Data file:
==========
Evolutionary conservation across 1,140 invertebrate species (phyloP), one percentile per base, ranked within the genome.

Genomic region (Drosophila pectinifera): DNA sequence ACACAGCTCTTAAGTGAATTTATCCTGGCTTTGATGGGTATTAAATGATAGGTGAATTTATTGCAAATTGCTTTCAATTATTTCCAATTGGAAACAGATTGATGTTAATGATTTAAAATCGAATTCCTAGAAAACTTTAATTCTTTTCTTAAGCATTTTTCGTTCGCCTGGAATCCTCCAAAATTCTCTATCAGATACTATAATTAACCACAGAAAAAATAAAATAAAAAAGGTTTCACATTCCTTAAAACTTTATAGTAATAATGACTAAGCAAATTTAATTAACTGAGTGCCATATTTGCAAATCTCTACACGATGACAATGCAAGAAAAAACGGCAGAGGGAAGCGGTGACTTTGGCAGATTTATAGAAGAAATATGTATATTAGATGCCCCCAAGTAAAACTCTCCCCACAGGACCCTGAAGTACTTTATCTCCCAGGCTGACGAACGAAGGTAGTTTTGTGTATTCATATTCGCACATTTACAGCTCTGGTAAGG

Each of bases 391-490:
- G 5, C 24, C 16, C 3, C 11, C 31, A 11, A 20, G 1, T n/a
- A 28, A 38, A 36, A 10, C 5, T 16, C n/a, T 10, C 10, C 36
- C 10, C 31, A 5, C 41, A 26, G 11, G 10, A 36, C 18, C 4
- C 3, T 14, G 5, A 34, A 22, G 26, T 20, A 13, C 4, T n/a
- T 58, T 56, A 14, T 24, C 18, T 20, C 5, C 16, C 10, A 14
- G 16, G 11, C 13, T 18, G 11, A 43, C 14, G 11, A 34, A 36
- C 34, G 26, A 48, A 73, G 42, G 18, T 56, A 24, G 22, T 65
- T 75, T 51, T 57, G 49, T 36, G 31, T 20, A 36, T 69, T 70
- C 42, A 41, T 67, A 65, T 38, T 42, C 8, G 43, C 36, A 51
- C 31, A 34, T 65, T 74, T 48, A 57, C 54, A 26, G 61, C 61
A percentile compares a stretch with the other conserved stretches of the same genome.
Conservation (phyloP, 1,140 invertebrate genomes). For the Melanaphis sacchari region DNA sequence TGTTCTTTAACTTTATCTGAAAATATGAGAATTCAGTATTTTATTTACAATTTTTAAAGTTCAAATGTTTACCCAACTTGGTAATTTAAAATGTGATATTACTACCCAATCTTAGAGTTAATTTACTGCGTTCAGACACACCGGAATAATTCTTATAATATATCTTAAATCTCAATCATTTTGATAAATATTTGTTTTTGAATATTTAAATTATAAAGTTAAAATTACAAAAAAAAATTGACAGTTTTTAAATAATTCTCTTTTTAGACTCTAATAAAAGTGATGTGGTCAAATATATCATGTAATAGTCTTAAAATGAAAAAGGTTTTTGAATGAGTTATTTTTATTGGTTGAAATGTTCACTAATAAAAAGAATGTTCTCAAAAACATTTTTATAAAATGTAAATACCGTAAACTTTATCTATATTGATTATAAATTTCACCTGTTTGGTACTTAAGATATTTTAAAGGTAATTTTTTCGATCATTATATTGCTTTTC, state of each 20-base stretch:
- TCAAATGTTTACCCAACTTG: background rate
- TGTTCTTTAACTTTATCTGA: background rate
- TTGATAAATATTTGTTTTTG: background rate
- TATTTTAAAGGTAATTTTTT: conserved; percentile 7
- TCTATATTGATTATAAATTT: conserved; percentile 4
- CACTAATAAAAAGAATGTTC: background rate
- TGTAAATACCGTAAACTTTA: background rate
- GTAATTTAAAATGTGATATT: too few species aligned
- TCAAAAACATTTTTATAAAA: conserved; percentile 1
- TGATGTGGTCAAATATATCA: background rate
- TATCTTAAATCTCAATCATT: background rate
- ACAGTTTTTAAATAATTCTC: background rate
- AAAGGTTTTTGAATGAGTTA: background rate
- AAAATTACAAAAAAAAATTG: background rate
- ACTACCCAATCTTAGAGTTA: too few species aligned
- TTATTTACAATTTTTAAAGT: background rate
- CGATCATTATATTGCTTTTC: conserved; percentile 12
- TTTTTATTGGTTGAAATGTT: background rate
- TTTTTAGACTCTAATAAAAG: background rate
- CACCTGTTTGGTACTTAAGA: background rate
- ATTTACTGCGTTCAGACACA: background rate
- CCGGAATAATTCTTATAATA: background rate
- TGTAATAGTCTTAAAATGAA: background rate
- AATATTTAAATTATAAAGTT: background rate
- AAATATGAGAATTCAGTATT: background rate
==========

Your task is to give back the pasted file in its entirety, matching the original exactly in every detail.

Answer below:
Evolutionary conservation across 1,140 invertebrate species (phyloP), one percentile per base, ranked within the genome.

Genomic region (Drosophila pectinifera): DNA sequence ACACAGCTCTTAAGTGAATTTATCCTGGCTTTGATGGGTATTAAATGATAGGTGAATTTATTGCAAATTGCTTTCAATTATTTCCAATTGGAAACAGATTGATGTTAATGATTTAAAATCGAATTCCTAGAAAACTTTAATTCTTTTCTTAAGCATTTTTCGTTCGCCTGGAATCCTCCAAAATTCTCTATCAGATACTATAATTAACCACAGAAAAAATAAAATAAAAAAGGTTTCACATTCCTTAAAACTTTATAGTAATAATGACTAAGCAAATTTAATTAACTGAGTGCCATATTTGCAAATCTCTACACGATGACAATGCAAGAAAAAACGGCAGAGGGAAGCGGTGACTTTGGCAGATTTATAGAAGAAATATGTATATTAGATGCCCCCAAGTAAAACTCTCCCCACAGGACCCTGAAGTACTTTATCTCCCAGGCTGACGAACGAAGGTAGTTTTGTGTATTCATATTCGCACATTTACAGCTCTGGTAAGG

Each of bases 391-490:
- G 5, C 24, C 16, C 3, C 11, C 31, A 11, A 20, G 1, T n/a
- A 28, A 38, A 36, A 10, C 5, T 16, C n/a, T 10, C 10, C 36
- C 10, C 31, A 5, C 41, A 26, G 11, G 10, A 36, C 18, C 4
- C 3, T 14, G 5, A 34, A 22, G 26, T 20, A 13, C 4, T n/a
- T 58, T 56, A 14, T 24, C 18, T 20, C 5, C 16, C 10, A 14
- G 16, G 11, C 13, T 18, G 11, A 43, C 14, G 11, A 34, A 36
- C 34, G 26, A 48, A 73, G 42, G 18, T 56, A 24, G 22, T 65
- T 75, T 51, T 57, G 49, T 36, G 31, T 20, A 36, T 69, T 70
- C 42, A 41, T 67, A 65, T 38, T 42, C 8, G 43, C 36, A 51
- C 31, A 34, T 65, T 74, T 48, A 57, C 54, A 26, G 61, C 61
A percentile compares a stretch with the other conserved stretches of the same genome.
Conservation (phyloP, 1,140 invertebrate genomes). For the Melanaphis sacchari region DNA sequence TGTTCTTTAACTTTATCTGAAAATATGAGAATTCAGTATTTTATTTACAATTTTTAAAGTTCAAATGTTTACCCAACTTGGTAATTTAAAATGTGATATTACTACCCAATCTTAGAGTTAATTTACTGCGTTCAGACACACCGGAATAATTCTTATAATATATCTTAAATCTCAATCATTTTGATAAATATTTGTTTTTGAATATTTAAATTATAAAGTTAAAATTACAAAAAAAAATTGACAGTTTTTAAATAATTCTCTTTTTAGACTCTAATAAAAGTGATGTGGTCAAATATATCATGTAATAGTCTTAAAATGAAAAAGGTTTTTGAATGAGTTATTTTTATTGGTTGAAATGTTCACTAATAAAAAGAATGTTCTCAAAAACATTTTTATAAAATGTAAATACCGTAAACTTTATCTATATTGATTATAAATTTCACCTGTTTGGTACTTAAGATATTTTAAAGGTAATTTTTTCGATCATTATATTGCTTTTC, state of each 20-base stretch:
- TCAAATGTTTACCCAACTTG: background rate
- TGTTCTTTAACTTTATCTGA: background rate
- TTGATAAATATTTGTTTTTG: background rate
- TATTTTAAAGGTAATTTTTT: conserved; percentile 7
- TCTATATTGATTATAAATTT: conserved; percentile 4
- CACTAATAAAAAGAATGTTC: background rate
- TGTAAATACCGTAAACTTTA: background rate
- GTAATTTAAAATGTGATATT: too few species aligned
- TCAAAAACATTTTTATAAAA: conserved; percentile 1
- TGATGTGGTCAAATATATCA: background rate
- TATCTTAAATCTCAATCATT: background rate
- ACAGTTTTTAAATAATTCTC: background rate
- AAAGGTTTTTGAATGAGTTA: background rate
- AAAATTACAAAAAAAAATTG: background rate
- ACTACCCAATCTTAGAGTTA: too few species aligned
- TTATTTACAATTTTTAAAGT: background rate
- CGATCATTATATTGCTTTTC: conserved; percentile 12
- TTTTTATTGGTTGAAATGTT: background rate
- TTTTTAGACTCTAATAAAAG: background rate
- CACCTGTTTGGTACTTAAGA: background rate
- ATTTACTGCGTTCAGACACA: background rate
- CCGGAATAATTCTTATAATA: background rate
- TGTAATAGTCTTAAAATGAA: background rate
- AATATTTAAATTATAAAGTT: background rate
- AAATATGAGAATTCAGTATT: background rate